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That means tracking the stable upstream releases in unstable unless there is good reason. CVS pulls and development trees belong in experemental. -- MikeFedyk That means tracking the stable upstream releases in unstable unless there is good reason. CVS pulls and development trees belong in experemental. --MikeFedyk

See ReleaseProposals for alternatives.

Let's freeze Unstable until we are ready to release a Stable version.

Pros:

  • Keeps Unstable from being continually destabilized further
  • Would force people taking an interest in releasing Stable
  • Stable would be more up to date when released

Cons:

  • In the past this has resulted in stable releases with key subsystems like GNOME being a year or more out of date at the time of release.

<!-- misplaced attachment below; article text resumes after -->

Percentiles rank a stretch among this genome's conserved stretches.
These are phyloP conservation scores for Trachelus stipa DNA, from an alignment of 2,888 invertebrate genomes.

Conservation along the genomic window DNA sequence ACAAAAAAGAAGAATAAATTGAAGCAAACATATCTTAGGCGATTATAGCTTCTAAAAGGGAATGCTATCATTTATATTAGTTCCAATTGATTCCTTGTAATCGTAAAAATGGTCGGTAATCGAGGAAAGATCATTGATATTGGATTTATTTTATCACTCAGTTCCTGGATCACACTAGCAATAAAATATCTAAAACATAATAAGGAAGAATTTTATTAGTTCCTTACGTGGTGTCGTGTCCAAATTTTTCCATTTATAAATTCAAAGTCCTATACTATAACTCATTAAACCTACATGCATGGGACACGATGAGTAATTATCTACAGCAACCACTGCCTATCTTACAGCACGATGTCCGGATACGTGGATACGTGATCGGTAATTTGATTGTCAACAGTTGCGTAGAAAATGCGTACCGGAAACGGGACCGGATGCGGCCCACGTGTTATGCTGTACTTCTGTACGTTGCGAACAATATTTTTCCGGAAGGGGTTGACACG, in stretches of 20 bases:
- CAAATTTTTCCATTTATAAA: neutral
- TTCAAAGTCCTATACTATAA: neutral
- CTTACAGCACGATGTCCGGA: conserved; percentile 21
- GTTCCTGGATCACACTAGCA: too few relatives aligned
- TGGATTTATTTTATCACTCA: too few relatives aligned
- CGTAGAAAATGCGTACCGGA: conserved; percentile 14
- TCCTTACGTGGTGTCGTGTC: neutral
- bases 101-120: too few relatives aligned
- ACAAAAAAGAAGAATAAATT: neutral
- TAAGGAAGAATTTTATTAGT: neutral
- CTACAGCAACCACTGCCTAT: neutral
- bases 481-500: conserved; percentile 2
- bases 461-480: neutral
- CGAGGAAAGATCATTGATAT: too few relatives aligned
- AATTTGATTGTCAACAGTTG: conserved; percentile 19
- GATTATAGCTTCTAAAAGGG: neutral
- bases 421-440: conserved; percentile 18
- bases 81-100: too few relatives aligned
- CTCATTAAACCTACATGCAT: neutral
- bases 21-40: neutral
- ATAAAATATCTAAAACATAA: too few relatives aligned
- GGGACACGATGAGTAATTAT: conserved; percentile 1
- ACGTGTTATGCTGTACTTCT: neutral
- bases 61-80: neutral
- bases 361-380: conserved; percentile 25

• This worked better when Debian was small.

--

On the other hand, maybe this would encourage more appropriate use of experimental ...

I have concerns about the state of unstable, and how long it would take to get it into a releaseable state compared to testing. Look at the release-critical bug lists to see the dramatic difference at the moment (December 2004). -- ColinWatson

--

I think there should be a constraint on unstable that every package should be reasonably releasable and be able to reasonably expect that the package will be ready for migration to testing within a certain period of time.

That means tracking the stable upstream releases in unstable unless there is good reason. CVS pulls and development trees belong in experemental. --MikeFedyk

See ReleaseProposals for alternatives.